Twice in a Lifetime Film Details
Overview: A middle-aged steelworker is content with his job and his family, but feels that something is missing in his life. On his 50th birthday, he stops in at a local bar for a drink to celebrate. He finds himself attracted to the very sexy
Review: This review contains SPOILERS. Here’s the plot in a nutshell: workin’ stiff Gene Hackman is a blue-collar warrior who spends his days (or whatever shift he’s assigned) in a rough-and-tumble Seattle steel mill. (I didn’t even know Seattle HAD steel mills, but whatever). In his off hours, he heads to the Shamrock tavern to hoist a few with his similarly blue-collar buddies, Brian Dennehy among them. The Shamrock is presided over by Micole Mercurio, who seems to shine in these Harley Mama roles (she even played one in “Mask.”) As the movie begins, Micole’s hired a new waitress, Ann-Margret. It’s Gene Hackman’s fiftieth birthday, and his wife of thirty-plus years, Ellen Burstyn, has gathered two of their three children, daughters Amy Madigan (in a role so marinated in anger that it makes your teeth ache, plus she’s got the worst haircut in the free world) and Ally Sheedy, for a family celebration at home. Amy’s 28, married young to a workin’ stiff like Dear Old Dad, but things are unraveling — we all recall how the Reagan administration loved steelworkers. So hubby’s mostly laid off, and that means Amy is already pissed off. What happens during this movie doesn’t put her in any better of a mood. Ally Sheedy is seven or eight years younger, has a boyfriend who’s about to become a fiancé, and has decided rather than trying to go through the traditional college route, to marry and go to night school, much to her older sister’s vexation. There is a son who lives in San Diego and isn’t seen until about halfway through the movie, first on a visit to be there for his mother when Dad leaves her and then for his kid sister’s wedding. Ellen Burstyn works in a beauty shop during the day, and we get the impression that hers is one of those old-fashioned marriages where her husband spends a lot of time out with the boys while she socializes with her grown daughters and other women from work or church. Yet it appears that she and her husband have a sort of contentedness to their union, and until Ann-Margret punches in for her first night at the Shamrock, all seems to be well. Ellen begs off for the evening at the Shamrock, so Gene goes alone. It appears the scriptwriters see Ellen’s action as some symbolic “I’m sending my husband out alone so if he cheats I deserve it” message. Down at the tavern, Gene Hackman and Brian Dennehy flirt good-naturedly with Ann-Margret for a bit, then Micole asks the birthday boy for a dance (inexplicably, since the song is almost over, but whatever). Then Gene asks Ann-Margret to dance, to which she replies, “I’d rather have a kiss,” which he is only too eager to bestow. Next morning, he’s meeting her in a shopping mall parking lot to spend one of those “new romance” days together, walking around the park, eating ice cream cones, etc. A previous reviewer really savaged Ellen Burstyn’s character, alleging that anyone as boring and homebodyish as her should just about EXPECT to get dumped. While I agree with him that Ellen’s character was insufficiently developed, I can’t agree that Gene Hackman was portrayed as a rat. The whole movie seemed to take it for granted that the affair “just happened,” and that therefore Gene and Ann-Margret were blameless. Not in my book. One of the most hilarious moments is when, three or four days into the affair, a friend of Ellen’s sees Gene and Ann-Margret in his car and tells Ellen about it. When Ellen confronts Gene, he goes to Ann-Margret, saying he told Ellen that the affair was “separate” from the marriage. (Well, duh, partner. That’s why it’s wrong. Whatever …) Anyhoo, Ann-Margret reacts with proper outrage, but it’s not because Gene is screwing around on his wife. Oh, no, it’s because Gene won’t dump his wife for her. “If we’re to make it, it’s got to be JUST YOU AND ME, and no one else,” she huffs. Gee, I’ll bet his wife thinks the same thing. In short order, Gene leaves Ellen and moves into a rathole apartment downtown. Ellen is catatonic with grief for a time, then after a triumphant night at the bingo hall, she goes back to work at the beauty shop, gets a makeover, and goes to her first Chippendales bar. The plot puts her to work sewing dresses for Ally’s wedding, and that’s pretty much it for Ellen’s character until the very last scene when she finally speaks up for herself (it’s one of the finest moments in the movie). I would have found it a lot more interesting if the movie had focused on Ellen’s putting her life back together, rather than throwing a rosy spotlight on the affair between Gene and Ann-Margret. Perhaps one reason I was so critical of Amy Madigan’s character is that her anger was so understandable. At the end of the movie, when Gene attempts to speak to her on the sidewalk in front of the church where Ally just got married, Amy tells him “This isn’t the time and it isn’t the place,” and stalks off. Gene watches everyone leave, then intercepts the florist who’s carrying out flowers to grab a few for Ann-Margret. Not only a cheater, but a cheap cheater at that. Doesn’t it make you get all misty?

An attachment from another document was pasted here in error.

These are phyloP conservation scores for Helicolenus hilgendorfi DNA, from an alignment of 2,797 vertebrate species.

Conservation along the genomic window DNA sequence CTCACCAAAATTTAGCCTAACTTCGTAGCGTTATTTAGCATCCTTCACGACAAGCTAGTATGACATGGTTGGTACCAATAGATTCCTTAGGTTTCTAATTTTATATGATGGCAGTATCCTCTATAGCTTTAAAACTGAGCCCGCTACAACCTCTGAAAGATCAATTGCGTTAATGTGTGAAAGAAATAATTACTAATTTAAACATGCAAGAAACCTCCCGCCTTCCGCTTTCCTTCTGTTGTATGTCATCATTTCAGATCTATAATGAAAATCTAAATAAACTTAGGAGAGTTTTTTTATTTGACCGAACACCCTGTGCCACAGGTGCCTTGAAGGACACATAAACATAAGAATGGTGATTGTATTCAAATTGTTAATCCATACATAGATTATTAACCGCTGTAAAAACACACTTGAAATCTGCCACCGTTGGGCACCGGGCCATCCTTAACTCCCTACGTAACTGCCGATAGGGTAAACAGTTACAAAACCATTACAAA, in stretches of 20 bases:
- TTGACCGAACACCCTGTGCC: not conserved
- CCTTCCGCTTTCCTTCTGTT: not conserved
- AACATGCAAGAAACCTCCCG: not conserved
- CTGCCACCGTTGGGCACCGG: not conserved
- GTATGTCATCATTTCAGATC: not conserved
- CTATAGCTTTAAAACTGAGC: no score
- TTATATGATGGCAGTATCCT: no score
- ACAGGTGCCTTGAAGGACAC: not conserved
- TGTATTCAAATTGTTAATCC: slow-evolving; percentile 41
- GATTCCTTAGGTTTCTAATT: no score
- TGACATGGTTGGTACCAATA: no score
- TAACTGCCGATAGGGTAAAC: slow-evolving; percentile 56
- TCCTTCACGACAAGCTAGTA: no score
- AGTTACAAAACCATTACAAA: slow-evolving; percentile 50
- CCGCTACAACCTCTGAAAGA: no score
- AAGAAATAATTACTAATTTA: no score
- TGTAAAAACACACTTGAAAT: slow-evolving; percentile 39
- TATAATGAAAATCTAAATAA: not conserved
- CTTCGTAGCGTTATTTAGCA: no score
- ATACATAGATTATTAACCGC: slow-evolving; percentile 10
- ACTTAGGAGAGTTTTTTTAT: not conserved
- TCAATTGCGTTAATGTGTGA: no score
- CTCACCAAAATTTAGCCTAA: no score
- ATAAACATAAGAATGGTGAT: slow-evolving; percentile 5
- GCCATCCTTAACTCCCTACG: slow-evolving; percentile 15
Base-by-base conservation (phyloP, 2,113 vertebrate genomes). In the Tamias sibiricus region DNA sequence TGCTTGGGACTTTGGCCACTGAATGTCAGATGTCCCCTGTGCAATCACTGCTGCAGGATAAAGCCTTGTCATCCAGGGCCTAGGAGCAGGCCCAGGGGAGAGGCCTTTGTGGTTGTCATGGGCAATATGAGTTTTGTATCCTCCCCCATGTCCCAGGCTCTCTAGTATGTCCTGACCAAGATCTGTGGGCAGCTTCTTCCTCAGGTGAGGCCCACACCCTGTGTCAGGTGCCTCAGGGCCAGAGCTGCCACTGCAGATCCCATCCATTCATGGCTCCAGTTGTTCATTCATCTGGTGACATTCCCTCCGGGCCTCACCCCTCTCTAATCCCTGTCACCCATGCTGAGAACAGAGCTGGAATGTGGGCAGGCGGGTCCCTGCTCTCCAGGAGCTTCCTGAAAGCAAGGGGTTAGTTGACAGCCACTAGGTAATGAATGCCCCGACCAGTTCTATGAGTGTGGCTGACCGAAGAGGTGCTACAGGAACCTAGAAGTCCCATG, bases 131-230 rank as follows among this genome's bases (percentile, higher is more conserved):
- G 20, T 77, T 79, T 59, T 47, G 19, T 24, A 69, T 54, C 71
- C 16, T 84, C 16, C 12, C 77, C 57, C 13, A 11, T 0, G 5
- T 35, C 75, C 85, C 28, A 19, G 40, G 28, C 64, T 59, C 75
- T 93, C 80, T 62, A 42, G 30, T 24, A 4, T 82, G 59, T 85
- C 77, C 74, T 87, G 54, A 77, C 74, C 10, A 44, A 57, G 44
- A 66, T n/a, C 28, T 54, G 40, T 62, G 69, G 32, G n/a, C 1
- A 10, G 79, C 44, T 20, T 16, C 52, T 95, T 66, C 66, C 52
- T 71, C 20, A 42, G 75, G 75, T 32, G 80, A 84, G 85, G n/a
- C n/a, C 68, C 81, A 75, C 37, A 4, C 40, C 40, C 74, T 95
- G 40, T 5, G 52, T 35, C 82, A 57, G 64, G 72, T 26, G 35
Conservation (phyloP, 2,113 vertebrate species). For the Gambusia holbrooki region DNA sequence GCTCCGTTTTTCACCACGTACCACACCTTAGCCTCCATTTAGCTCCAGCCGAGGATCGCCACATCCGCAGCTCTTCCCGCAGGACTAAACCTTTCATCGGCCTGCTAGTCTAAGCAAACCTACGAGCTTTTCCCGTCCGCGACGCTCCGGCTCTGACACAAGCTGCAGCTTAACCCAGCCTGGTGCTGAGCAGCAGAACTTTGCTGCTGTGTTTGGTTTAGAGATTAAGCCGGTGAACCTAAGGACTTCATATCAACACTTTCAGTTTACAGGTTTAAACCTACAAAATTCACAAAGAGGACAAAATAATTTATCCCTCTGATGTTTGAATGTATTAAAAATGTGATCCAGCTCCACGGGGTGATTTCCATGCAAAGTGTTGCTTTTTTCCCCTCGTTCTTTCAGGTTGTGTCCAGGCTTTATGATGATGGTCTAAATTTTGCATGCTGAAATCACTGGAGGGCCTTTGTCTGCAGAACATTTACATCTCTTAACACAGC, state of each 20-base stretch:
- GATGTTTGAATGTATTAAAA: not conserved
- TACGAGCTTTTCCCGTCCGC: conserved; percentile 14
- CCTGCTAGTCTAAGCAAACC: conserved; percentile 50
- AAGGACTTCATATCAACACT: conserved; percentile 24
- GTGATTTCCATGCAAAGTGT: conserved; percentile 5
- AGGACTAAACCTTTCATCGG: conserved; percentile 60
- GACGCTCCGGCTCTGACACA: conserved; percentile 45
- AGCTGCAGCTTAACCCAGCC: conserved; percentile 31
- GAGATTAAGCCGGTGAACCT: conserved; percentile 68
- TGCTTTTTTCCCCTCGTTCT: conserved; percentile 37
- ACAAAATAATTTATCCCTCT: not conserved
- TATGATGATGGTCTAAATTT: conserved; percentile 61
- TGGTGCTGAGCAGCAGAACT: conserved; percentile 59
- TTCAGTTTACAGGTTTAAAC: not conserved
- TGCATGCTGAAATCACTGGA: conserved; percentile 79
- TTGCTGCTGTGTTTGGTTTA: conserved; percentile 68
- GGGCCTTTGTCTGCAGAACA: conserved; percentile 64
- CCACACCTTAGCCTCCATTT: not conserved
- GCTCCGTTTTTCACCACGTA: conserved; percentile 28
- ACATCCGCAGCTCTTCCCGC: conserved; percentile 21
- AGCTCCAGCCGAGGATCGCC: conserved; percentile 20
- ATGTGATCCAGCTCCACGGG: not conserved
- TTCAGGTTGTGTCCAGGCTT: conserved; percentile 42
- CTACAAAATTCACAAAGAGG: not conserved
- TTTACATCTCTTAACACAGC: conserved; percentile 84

Country: United States
Duration: 111 min
Genre: Drama, Romance
Also known as: Kisses at 50,Dos veces en una vida,燃えてふたたび,Kisses at Fifty,Twice in a Lifetime,Due volte nella vita,Alle gode gange to,Två gånger i livet,Kaksi kertaa elämässä,Dvaput u zivotu,Soleil d’automne,Dwa razy w życiu,Még egy lehetőség,Zweimal im Leben,Dos veces en la vida,Dyo fores se mia zoi,Δύο Φορές σε Μία Ζωή,Kahdesti elämässä,Duas Vezes na Vida,Duas Vezes numa Vida,Дважды в жизни